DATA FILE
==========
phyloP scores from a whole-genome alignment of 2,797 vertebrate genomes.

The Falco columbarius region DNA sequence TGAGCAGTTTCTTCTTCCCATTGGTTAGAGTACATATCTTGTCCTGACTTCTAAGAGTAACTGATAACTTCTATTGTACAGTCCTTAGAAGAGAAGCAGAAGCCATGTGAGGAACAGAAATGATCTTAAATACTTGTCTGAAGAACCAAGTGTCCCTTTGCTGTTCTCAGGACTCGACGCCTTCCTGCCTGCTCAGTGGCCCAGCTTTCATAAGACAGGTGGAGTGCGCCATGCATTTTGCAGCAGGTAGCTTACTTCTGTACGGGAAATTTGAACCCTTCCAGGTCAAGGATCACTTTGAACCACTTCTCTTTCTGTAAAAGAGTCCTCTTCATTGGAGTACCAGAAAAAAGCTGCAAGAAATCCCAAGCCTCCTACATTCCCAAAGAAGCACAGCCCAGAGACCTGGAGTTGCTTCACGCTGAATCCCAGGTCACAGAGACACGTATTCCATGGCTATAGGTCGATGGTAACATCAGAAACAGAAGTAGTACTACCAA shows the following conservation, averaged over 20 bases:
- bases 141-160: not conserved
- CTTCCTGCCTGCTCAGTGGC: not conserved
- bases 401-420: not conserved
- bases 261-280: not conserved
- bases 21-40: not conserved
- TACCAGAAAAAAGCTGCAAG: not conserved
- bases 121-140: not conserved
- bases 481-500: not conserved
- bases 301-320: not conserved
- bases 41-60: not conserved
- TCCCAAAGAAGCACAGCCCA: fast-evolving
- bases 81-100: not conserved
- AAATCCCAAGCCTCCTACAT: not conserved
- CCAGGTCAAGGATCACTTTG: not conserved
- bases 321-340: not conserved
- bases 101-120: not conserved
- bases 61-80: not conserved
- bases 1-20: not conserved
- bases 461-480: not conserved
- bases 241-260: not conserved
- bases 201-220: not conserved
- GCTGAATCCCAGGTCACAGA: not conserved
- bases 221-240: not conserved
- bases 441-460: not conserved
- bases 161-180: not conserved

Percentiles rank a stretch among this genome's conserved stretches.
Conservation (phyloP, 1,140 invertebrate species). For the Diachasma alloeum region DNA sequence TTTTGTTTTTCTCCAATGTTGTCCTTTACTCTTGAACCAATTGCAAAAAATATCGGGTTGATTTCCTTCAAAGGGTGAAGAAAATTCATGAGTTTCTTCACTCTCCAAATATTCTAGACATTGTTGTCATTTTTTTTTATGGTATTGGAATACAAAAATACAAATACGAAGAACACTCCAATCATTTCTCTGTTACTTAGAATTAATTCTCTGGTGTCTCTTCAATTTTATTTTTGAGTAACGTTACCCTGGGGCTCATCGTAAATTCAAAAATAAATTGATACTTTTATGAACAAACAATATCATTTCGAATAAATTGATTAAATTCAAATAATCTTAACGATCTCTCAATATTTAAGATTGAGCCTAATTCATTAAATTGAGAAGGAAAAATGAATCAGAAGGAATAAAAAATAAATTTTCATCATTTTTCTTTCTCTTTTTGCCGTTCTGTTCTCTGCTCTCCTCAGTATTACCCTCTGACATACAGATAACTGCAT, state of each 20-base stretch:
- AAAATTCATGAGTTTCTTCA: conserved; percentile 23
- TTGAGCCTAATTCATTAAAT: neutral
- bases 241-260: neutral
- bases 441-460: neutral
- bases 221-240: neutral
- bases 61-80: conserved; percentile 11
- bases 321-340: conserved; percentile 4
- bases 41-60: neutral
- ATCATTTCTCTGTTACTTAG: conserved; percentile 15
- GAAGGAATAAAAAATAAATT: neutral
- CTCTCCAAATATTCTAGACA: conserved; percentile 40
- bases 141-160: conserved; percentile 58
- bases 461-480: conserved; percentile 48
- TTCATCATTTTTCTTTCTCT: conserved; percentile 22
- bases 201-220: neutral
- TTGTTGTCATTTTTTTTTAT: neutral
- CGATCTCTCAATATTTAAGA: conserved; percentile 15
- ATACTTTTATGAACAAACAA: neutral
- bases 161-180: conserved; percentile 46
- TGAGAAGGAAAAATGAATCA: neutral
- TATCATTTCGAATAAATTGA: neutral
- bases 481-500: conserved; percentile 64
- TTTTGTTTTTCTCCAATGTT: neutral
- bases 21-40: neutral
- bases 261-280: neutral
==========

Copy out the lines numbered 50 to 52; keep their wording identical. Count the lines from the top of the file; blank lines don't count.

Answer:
- TATCATTTCGAATAAATTGA: neutral
- bases 481-500: conserved; percentile 64
- TTTTGTTTTTCTCCAATGTT: neutral